A Hartford Superior Court judge has ruled that a former City of Stamford employee convicted of embezzling thousands of dollars from the city can keep his pension.
In a 14-page ruling issued on July 7, Judge Jane S. Scholl ruled in favor of James J. Santorella in the case brought by Connecticut Attorney General George Jepsen. Jepsen sought to revoke Santorella's annual $63,000 pension following Santorella's 2011 first-degree larceny conviction, according to The Hour.
Jepsen had sued Santorella, using a 2008 statute that allows the attorney general to seek to revoke or reduce the pension of any public official or state or municipal employee who is convicted of a crime that is related to their office. According to The Hour, the revocation of the convicted employee's pension is based on five factors. Among them, the amount of monetary loss suffered by the agency in question and the severity of the crime.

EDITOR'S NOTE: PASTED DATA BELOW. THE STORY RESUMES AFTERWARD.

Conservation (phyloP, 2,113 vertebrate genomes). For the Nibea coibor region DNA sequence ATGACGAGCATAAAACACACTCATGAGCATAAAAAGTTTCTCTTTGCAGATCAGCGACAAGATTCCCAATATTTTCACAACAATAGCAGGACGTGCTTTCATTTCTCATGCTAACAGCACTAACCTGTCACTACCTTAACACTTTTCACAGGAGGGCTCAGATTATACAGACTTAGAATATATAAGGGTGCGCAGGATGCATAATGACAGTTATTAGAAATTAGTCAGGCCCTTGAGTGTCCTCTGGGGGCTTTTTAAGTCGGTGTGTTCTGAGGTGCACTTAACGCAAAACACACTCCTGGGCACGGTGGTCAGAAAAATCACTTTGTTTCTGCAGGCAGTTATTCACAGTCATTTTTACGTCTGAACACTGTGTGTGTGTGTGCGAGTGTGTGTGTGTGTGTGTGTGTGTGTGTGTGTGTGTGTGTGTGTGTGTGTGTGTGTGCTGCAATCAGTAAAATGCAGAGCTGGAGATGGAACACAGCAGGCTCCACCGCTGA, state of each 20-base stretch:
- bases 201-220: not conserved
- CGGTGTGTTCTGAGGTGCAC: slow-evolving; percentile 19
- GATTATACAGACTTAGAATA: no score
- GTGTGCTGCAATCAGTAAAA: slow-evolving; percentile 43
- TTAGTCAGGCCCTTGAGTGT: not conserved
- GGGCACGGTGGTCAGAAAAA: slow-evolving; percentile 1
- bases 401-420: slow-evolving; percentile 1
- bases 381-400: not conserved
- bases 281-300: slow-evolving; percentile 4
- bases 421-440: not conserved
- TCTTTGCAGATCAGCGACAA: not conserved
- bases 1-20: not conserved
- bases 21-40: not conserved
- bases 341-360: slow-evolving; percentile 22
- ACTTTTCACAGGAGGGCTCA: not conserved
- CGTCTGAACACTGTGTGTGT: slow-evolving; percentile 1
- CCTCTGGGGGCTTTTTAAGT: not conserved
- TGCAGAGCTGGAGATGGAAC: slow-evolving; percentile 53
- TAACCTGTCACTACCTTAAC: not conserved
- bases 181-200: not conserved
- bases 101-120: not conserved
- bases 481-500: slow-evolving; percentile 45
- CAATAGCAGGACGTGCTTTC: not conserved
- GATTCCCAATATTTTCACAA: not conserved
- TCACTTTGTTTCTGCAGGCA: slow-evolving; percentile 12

The judge ruled that Santorella's conduct didn't meet the standards of the state statute because he already made full amount of restitution and his conduct did not meet the level of severity of the conduct that the statute was designed to target.
According to The Hour: "Although the court does not diminish the seriousness of the breach of public trust committed by Santorella, considering all of the statutory factors as well as those that this court believes justice requires, the court concludes that the State's request that Santorella's pension should be revoked should be denied," Scholl wrote in her decision.
Santorella's attorney Stephan Seeger, to The Hour that the revocation of Santorella's pension "simply an excessive punishment under the circumstances" and praised the judge's decision.
The full Hour story can be found here.